A Fascinating Life
This week fourth graders heard Blockhead, The Life of Fibonacci by Joseph D’Agnese. This charming book gives biographical information about medieval Europe’s greatest mathematician and the numerical sequence that is found throughout nature and still bears his name. Using visible thinking skills and the “connection game” students studied slides from nature students and discovered the amazing sequence in the petals of flowers. A lovely undercurrent in the story is the celebration of a thinker who was teased and perhaps bullied, but kept his own vision of himself, the importance of his study, and loved the beauty of the world around him.
Also in the Library this week…
Kindergarten–Poor Mr. Greeley. He has waited and waited to plant his vegetable garden and this year he finally does. But each night while he sleeps, three adorable bunnies get into his garden in Candace Fleming’s delightful book, Muncha, Muncha, Muncha! Not only is this book great for practicing visible think skills like predicting and hypothesizing, it also serves as a wonderful introduction to prepositions.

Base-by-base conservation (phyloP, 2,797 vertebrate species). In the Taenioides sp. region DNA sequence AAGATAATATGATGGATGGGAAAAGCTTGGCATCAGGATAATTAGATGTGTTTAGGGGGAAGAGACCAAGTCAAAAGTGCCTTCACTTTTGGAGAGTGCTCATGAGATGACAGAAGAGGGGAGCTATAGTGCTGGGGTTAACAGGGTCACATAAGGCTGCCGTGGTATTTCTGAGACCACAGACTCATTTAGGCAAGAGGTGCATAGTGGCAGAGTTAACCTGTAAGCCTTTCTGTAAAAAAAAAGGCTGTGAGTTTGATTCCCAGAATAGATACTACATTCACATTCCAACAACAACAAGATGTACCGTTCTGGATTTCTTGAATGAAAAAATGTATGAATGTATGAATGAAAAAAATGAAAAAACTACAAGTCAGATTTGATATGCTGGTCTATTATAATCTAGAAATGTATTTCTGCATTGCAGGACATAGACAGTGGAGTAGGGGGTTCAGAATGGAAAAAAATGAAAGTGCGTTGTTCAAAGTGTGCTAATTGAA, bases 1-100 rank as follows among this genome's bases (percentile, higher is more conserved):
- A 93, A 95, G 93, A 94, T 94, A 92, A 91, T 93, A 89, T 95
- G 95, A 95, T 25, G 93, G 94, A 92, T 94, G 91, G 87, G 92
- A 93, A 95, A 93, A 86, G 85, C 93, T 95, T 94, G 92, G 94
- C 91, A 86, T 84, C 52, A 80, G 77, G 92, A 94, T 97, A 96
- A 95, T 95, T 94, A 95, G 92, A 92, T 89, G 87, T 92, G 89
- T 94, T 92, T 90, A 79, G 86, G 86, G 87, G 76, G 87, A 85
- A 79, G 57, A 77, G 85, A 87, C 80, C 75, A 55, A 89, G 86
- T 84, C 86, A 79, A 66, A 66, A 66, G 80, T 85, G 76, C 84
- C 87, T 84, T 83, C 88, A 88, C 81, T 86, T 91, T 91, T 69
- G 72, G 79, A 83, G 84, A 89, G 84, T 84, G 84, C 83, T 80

First Grade–City Dog, Country Dog by Susan Stevens Crummel and Dorothy Donohue is a delightful variation on the Town Mouse and the Country Mouse. The two dogs meet in art school–Henri and Vincent–and become great friends despite their differences. Using the visible thinking routine Same, Same, Different, first graders had fun finding not only the differences in their appearances, but the similarities in their painting to the works of two famous french painters.
Second Grade–I Wanna Iguana by Karen Orloff is a great way to introduce points of view and persuasive writing techniques. Told as a series of letters back and forth between a boy and his mother, this hilarious story ends with a resolution that pleases everyone. We discussed all the ways in which the boy made his case and why he was successful. Watch out parents!
Third Grade–We love Miss Smith and in Miss Smith Reads Again by Michael Garland, students are taken to the jungle to tangle with explorers and dinosaurs. Although the story in this book is not quite as engaging as in the first Miss Smith book, the illustrations are fantastic. Students had fun predicting what dilemmas would befall the class at each turn of the page.
Fourth Grade–see opening post
Fifth and Sixth Grade–To review reference books, fifth and sixth graders took a little quiz. There were ten “scenarios” or problems and students had to decide in which book they might find the answer. We talked about how many of these resources were online now and why, and also how important it is to know a reliable source. Seeing the actual books and discussing what information each one might contain gave them a concrete image and a head start to finding a website from a publisher they recognize and can trust.